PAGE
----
Taking a page from the houses of Cappadocia in Turkey and, much closer to home, the fabled city of Petra, an architectural firm designed an eco resort built into the sandstone cliffs of Jordan’s Wadi Rum desert.
Chad Oppenheimer designed 47 desert lodges carved directly into the cliffs for the Wadi Rum Resort, set to open in 2014.
Traditionally tourists visit Wadi Rum and stay in tented camps under the stars, Bedouin-style. Oppenheimer Architecture + Design wanted to keep the same relationship with nature, and renderings of the resort make it look pretty seamless with the landscape. Many of the guest spaces will be hewn from natural spaces in the sandstone cliff and walled with glass. Other areas and structures are to be made from earth, cement and the local red sand. Because temperatures inside the rock are much cooler, this will mean there is less need for traditional energy-sucking cooling and ventilation. Rainwater will be held in underground cisterns and grey water will be recycled.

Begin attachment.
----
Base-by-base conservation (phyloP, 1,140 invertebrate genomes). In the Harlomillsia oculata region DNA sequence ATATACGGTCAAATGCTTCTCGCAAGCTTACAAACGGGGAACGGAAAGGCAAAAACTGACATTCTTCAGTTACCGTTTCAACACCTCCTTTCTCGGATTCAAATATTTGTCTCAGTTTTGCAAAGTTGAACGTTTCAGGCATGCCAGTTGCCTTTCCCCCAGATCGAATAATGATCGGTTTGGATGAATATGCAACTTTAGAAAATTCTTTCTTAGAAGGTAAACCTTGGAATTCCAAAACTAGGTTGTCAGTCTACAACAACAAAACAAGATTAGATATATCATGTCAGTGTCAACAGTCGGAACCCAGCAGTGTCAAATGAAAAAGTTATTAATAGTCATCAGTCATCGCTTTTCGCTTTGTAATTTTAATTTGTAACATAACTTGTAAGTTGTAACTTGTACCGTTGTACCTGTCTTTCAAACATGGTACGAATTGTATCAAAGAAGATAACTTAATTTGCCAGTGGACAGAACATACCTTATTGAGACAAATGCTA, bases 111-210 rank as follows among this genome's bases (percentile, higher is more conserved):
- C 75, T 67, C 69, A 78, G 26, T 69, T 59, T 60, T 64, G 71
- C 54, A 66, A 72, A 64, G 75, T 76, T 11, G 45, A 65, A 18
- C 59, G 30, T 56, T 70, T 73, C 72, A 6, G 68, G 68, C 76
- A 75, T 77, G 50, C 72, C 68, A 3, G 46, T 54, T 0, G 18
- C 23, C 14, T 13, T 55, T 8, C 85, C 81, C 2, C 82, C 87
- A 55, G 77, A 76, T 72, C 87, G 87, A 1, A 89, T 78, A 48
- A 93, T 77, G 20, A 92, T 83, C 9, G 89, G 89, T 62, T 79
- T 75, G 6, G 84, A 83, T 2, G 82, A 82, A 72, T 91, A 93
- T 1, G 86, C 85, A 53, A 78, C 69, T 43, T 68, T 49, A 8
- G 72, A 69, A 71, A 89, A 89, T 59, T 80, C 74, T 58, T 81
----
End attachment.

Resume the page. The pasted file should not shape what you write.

The effect is striking and no doubt a stay here would be unique. But is it actually as green as the architect says? The site is remote, an hour and a half from Petra, making building the lodge a complicated project. And the thought of carving up an ancient cliff to house a boutique hotel gives any landscape lover pause. Wadi Rum is a fragile treasure, one that is already under pressure from tourists on camel and in jeeps, trekkers and illegal hunters. There is a scheme in the works from the Jordanian government to divide Wadi Rum into a free access zone and a wilderness zone. Does blasting a cliff to build a hotel fit into these plans? Leave a comment on our Facebook page.